Here’s To Commencement — A New Beginning

Our public school and homeschool community is filled with people who have worked hard during COVID.

This Saturday will mark a huge milestone for local teenagers who are graduating from high school or homeschool after a year like none other.

Only in the last few weeks has anything approached “normal” for these young people — and by the way, they really shouldn’t be called “kids” ever again, because they’ve shown our community their grit, flexibility and maturity time and again throughout the pandemic.

It’s common and appropriate to bemoan the missed milestones this generation has experienced. These seniors in particular had to endure a closure that spanned a good portion of their junior years as well as their senior years.

But because of the challenges they have faced, they’ve also gained a perspective beyond their years. They will forever be marked by what happened to them in the year of their graduation — but here is what we know they’ve learned, and taught us too.

They’ve learned that their individual actions can have huge, unintended consequences that can impact an entire community, and how to protect themselves, their peers and their families from harm.

They’ve learned to imagine their futures in new ways.

They’ve learned how to tell others what they need in terms of support.

They’ve learned to put their own hardships in perspective with the greater tragedies, harms and inequities of this pandemic.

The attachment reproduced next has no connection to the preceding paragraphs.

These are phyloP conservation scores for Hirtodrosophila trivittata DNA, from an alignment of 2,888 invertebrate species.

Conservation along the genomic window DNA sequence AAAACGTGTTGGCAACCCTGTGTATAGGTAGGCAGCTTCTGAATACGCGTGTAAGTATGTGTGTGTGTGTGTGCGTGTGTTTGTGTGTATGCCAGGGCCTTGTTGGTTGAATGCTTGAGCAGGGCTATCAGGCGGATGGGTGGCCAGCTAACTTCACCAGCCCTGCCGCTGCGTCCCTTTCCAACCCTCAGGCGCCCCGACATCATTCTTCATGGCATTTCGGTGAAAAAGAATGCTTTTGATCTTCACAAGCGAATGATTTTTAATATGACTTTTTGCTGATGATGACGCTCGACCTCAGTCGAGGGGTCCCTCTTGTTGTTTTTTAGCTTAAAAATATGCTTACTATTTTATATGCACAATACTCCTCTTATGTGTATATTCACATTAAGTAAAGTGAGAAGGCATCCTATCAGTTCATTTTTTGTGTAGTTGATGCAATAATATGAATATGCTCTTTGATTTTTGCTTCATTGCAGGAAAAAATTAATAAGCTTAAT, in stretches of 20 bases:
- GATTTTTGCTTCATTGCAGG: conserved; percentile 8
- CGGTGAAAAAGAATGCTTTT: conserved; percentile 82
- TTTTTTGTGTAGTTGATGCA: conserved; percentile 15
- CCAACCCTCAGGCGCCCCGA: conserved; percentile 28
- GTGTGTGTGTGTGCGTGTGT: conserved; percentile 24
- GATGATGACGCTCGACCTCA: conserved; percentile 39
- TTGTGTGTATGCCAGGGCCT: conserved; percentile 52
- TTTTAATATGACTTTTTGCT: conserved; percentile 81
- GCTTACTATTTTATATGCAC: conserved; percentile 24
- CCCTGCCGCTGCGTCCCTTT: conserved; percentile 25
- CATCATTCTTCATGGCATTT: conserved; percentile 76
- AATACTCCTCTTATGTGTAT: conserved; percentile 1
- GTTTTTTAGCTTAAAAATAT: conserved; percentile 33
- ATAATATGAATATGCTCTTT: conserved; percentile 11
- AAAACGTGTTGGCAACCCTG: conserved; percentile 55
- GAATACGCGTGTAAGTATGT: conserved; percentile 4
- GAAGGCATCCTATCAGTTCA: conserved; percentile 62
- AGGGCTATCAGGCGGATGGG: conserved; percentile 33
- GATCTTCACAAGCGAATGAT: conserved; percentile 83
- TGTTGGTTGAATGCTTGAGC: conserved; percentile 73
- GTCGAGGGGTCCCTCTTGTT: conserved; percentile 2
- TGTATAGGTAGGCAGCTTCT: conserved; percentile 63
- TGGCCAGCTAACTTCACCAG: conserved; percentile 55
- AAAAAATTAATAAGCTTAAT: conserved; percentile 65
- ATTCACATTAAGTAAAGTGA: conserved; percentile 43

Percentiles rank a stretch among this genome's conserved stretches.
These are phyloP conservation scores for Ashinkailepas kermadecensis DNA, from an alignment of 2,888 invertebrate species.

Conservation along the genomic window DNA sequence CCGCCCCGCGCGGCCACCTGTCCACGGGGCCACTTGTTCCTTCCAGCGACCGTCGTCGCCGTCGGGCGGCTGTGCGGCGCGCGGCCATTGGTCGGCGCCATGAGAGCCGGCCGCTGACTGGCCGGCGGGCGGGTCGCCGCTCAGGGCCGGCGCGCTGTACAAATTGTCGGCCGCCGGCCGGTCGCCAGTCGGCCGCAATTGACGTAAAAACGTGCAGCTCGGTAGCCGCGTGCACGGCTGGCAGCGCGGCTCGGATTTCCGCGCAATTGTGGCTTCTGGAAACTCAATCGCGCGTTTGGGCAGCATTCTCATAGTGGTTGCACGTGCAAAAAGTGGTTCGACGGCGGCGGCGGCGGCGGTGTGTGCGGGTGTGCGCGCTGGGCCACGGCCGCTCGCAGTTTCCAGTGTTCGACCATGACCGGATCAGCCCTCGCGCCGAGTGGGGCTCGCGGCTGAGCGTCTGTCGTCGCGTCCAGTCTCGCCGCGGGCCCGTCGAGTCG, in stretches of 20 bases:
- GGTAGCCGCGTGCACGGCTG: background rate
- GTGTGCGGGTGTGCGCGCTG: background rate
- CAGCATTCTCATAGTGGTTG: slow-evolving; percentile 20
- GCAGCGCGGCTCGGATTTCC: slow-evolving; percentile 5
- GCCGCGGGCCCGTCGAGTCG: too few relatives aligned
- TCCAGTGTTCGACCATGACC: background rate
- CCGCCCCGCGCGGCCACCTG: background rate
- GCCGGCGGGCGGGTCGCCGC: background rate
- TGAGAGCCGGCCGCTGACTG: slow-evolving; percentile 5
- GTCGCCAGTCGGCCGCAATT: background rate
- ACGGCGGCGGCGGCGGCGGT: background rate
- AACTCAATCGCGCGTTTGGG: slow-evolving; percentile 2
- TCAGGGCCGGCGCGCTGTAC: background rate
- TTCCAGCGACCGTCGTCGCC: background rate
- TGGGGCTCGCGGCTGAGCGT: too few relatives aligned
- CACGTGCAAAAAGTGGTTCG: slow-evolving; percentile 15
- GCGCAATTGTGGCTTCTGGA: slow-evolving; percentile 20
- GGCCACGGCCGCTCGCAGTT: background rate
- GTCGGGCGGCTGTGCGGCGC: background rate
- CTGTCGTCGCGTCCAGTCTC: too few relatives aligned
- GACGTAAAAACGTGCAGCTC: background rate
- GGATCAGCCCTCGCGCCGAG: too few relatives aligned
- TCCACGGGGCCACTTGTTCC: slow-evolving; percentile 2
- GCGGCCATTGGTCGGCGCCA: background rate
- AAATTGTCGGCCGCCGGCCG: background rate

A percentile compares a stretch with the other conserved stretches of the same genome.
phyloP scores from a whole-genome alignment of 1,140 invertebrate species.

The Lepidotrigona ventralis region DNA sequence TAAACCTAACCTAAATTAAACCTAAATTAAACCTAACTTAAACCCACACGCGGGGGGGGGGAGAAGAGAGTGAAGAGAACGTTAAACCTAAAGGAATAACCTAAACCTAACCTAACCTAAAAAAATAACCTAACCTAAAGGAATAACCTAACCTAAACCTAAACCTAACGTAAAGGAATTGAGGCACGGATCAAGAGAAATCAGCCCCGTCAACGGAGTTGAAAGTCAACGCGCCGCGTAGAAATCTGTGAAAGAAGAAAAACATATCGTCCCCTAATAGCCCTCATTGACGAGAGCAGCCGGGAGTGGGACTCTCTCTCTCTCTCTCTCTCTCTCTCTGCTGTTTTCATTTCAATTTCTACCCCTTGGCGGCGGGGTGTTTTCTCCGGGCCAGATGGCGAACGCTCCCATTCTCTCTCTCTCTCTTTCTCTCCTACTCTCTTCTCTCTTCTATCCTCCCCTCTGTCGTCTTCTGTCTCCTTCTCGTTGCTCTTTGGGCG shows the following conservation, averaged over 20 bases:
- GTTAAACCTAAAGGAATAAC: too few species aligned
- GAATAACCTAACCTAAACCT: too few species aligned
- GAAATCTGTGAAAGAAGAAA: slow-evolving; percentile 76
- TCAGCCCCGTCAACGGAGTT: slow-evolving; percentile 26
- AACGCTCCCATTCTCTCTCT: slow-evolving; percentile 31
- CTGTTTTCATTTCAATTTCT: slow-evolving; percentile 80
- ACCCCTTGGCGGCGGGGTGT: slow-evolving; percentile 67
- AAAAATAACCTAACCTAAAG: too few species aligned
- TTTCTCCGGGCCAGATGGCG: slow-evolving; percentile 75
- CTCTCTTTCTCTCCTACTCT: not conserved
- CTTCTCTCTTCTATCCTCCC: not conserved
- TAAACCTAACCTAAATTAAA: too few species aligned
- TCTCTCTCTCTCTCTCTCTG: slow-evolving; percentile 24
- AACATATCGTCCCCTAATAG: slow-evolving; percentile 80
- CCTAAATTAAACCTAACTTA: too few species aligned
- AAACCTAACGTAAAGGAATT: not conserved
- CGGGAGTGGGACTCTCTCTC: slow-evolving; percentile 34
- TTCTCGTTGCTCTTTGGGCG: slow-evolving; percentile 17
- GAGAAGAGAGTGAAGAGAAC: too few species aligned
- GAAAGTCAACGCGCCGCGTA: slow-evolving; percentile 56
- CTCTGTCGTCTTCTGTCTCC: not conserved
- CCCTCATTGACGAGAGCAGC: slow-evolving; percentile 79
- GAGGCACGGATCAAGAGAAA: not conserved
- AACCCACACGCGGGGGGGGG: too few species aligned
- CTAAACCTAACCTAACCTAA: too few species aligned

And hopefully, we adults have also learned to think outside the box when we consider what teenagers can and can’t do.

One of the highlights of the pandemic era, here at The Beachcomber — and yes, there were highlights — was our partnership with youth journalists of Vashon High School’s The Riptide. We particularly wish these students a joyous graduation, and thank them for their invaluable contributions to our community.

We salute everyone who made this difficult year more bearable and at times even enjoyable for youth — including Sally Adam and Paul Peretti, retiring VISD staff members, profiled in this issue, who worked especially closely with students and family members.

Over the years, Adam became a deeply trusted and respected ally to Vashon’s Latino community through her work at VISD’s ECAEP preschool and as a family liaison. Filling her shoes won’t be easy.

Peretti had one of the toughest of all jobs during the pandemic — making sure that some of VHS’s most vulnerable students’ needs were met.

More profiles of retiring staff and teachers will continue in the coming weeks, and make no mistake about it — this group of people, which includes School Nurse Sarah Day, are our community’s heroes.

And yet, our public school and homeschool community is filled with people who have worked long hours to pivot, adjust, sacrifice and reinvent the way that youth engage in education and life during COVID.

Credit must also, always, be given to VashonBePrepared, its Emergency Operations Center and Medical Reserve Corps, along with Vashon Pharmacy and Sea Mar Health Care Vashon — all of which worked to make it possible for both school staff and students to be vaccinated as soon as possible.

These precious doses helped as much as anything to get students’ lives back to normal, and the speed with which they were delivered was a huge accomplishment.

So here’s to a happy graduation, and a brighter, safer future for all the grads. Commencement, after all, doesn’t mean that something is ending. It means something new is just starting.

We believe these young adults are beyond ready to step into a brave and cautious new world, and we can’t wait to see what they do next.